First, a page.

Now in meandering ’round to my point, I can safely say that lots of new guitars have found their way into my Classic Rock band. I still have a few great vintage instruments, but most of what I play is from this century! For example, somehow, the Paul Reed Smith DGT “found me”. I feel like those guitars found me rather than the reverse. I’ve never been a huge PRS fan – and they have all come and gone – at least until the DGT! I have 3 and a 4th on the way! Great pickups that sound like over-wound PAFs, great (the best, actually, IMHO) coil taps (3/4 taps – 1-1/2 coils), 2 volumes for easy blending, super-smooth playing, a traditional trem that stays perfectly in tune for me, uber-resonant all mahogany or maple topped mahogany body, plus a comfy clubby medium rounded neck profile with big frets – what’s not to like!? Here are my 3:

3 Paul Reed Smith DGTs Relaxin’ – 2 Standards and a Maple Top Gold Top.

I also play a great 1 pickup Les Paul that was recently built for guitar man Jimmy Wallace. I have one other Les Paul… a black wrap-tail Custom (recent build) with humbuckers and a ’55 style “V” neck… lightweight at only 8.3lbs …add a couple of Underwood Teles and a Relic Strat (all my vintage Fender stuff is gone)… plus a 1960 one pickup single cutaway Melody Maker for slide… that’s about it… But I can’t really play the Strat after the DGTs… a traditional Strat trem just dosn’t cut the mustard after a DGT trem…

Oh yes, I do still have the Gretsch Jupiter Thunderbird Billy Bo that is part of the banner on my site (beautifully designed by guitar player extraordinaire and artiste Pete Faragher)… the one that Mr. Dave Connery of Connery’s Custom Paint pinstriped… BTW that guitar has been modded to death… big stainless frets, TV Jones Filtertrons, added Bigsby,… and of course, the added paint. I love that guitar! 🙂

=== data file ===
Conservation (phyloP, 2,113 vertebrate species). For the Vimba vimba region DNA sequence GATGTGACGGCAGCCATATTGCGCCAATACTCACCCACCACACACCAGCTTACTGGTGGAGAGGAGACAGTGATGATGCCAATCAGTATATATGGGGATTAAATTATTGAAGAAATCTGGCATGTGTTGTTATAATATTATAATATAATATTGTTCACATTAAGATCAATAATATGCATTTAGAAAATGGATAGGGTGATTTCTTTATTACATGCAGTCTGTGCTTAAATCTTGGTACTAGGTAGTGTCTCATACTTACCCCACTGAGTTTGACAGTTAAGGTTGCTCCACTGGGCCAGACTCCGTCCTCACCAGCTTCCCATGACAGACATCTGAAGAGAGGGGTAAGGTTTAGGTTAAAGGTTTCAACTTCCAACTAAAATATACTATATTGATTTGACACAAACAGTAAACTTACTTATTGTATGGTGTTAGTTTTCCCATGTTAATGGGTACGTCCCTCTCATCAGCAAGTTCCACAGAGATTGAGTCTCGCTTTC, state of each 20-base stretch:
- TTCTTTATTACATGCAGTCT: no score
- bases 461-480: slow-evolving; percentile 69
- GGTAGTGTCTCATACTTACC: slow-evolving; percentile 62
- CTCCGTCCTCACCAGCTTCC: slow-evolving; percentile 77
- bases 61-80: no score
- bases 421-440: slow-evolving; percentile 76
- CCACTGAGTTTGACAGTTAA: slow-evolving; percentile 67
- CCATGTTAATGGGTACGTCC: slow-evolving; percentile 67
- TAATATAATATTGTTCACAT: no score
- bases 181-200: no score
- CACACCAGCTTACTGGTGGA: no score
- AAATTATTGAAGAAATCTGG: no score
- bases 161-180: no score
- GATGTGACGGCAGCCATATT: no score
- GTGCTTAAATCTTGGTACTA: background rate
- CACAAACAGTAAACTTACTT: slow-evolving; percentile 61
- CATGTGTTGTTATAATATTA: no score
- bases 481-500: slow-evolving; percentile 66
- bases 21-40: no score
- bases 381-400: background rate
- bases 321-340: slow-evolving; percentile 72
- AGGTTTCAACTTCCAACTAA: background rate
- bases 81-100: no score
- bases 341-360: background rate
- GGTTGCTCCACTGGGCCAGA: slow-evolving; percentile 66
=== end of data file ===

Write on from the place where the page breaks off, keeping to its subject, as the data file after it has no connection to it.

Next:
Fragment of a Billy Bo geetar

Whaaaa…??? Two Volume Controls… NOW I Get it!

G’Day, I believe my Blog readership is up to about 4!!!… and that really has me chuffed to keep on writing! First thing, I just have to post a pic of a sign I saw at a store in Parkdale (a Toronto neighbourhood) the other day…

“Milk, Eggs, Cereal, Guitars…” All the essentials!!!

OK, Now down to business… Last night my friend RD and I got together for a little Tone Fest and we turned our attention to the much heralded Paul Reed Smith DGT guitar. We had 3 in the room (two all mahogany Standards and a maple topped DGT), and I must say that – last night anyway – they seemed to kick all the other more traditional humbucker equipped guitars to the curb. If you haven’t tried a DGT (co-designed by David Grissom and Paul Smith), you owe it to yourself to do so. It’s fairly universally accepted that the coil splits on these great guitars are just the best you can get – no big volume drop and very cool Tele and Strat style tones. One of the things we noticed is that these great humbuckers have a whole range of tones that you can coax out simply by manipulating the 2 volumes and the tone. Lots of Gibson players do this – just by leaving the pickup selector in the middle and manipulating the volumes (my friend JL recently mentioned that Clapton used to leave the selector in the middle on his “Fool” SG, open everything up and then roll the tone on the neck pickup to “0” – then you get the articulation of the bridge pickup with the fat rolled off quality of the neck pickup – “woman tone”! … but I digress!) . We got some great “horn-like” sounds simply by manipulating the 2 Volumes!  And it certainly brings to light the fact that you don’t just run a pickup at “10” all the time if you’re trying to get musical sounds! RD is totally sold on “11”s on his DGT Standard – and he ain’t swapping them out for 10s anytime soon! (as many of us do). Comparing the two Standards, my DGT sounded a bit “zingier”, and RD’s was a bit “chunkier”… perhaps due to three factors… strings (I use 10s), pickup heights (RD’s treble pickup was lower), and guitar weight (RD’s was a pound heavier).  Also – and you only really notice it when the guitar is turned down – I took out the 2 treble bleed caps because I felt that they imparted a tinny, thin tonality. 2 minute job, big improvement IMHO.

So that’s the latest foray into the bottomless pit of guitar tone… please enjoy the “guitar-porn” featured below… and maybe I’ll be up to 5 readers by the time I’m ready for my next post!!!

Sea Foam Green PRS DGT Standard

Here’s the maple topped DGT Custom… a little more top end and a little more bottom end than the standard! This one’s for sale on my site!

“None More Black” PRS DGT

Here’s the original “None More Black”…

The Original “None More Black” ’55 Custom Wraptail LP